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Kenji Mizoguchi expertly balances formal beauty, barbaric violence and heartwrenching emotion in this masterwork about an exiled family in medieval Japan that is brutally torn apart.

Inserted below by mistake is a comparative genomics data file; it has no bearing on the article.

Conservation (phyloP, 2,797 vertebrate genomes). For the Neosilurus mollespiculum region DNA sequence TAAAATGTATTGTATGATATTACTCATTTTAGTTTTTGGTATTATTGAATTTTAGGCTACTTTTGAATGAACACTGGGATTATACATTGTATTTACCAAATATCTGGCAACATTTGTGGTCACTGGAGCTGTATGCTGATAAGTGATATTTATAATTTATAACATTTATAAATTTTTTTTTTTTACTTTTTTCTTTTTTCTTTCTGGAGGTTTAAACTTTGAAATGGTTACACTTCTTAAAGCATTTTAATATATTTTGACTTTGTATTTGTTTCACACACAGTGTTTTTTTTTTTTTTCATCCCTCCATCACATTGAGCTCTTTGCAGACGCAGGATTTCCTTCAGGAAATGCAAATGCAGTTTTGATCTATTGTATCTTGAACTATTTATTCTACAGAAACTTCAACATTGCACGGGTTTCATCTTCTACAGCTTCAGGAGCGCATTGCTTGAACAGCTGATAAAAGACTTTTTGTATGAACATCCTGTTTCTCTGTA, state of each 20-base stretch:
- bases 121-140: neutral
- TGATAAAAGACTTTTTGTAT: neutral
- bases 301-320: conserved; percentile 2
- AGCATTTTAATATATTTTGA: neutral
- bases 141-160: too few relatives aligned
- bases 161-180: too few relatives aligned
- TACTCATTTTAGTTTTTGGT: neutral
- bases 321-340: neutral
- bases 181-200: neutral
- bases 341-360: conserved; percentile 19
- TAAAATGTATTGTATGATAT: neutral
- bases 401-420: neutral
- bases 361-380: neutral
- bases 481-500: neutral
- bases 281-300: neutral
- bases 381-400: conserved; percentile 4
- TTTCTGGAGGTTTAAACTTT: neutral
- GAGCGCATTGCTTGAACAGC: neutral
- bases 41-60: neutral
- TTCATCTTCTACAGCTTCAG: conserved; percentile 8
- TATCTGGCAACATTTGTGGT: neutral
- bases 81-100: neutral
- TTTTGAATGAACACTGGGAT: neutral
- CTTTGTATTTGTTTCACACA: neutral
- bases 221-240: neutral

"[O]ne of those films for whose sake the cinema exists" (Gilbert Adair), Sansho the Bailiff is set in the eleventh century, where a devoted wife (Kinuyo Tanaka, towering) and her two children set out to rejoin the family patriarch in the remote province to which he has been banished. Hoodwinked and captured while en route, the family is dispersed, the wife made a courtesan and the children sold as slaves to a manor house, where they are brutalized by the cruel overseer Sansho (Eitaro Shindo). Rarely did Mizoguchi achieve the balance between barbaric violence and formal beauty that he did here: Kazuo Miyagawa's cinematography, with its awe-inspiring long takes and complex use of background and offscreen space, lends even the most harrowing sequences an extraordinary eloquence. "Kinuyo Tanaka brings a tremulous eloquence to the role of the mother — she's the movie's heart as much as the father is its conscience" (Michael Sragow).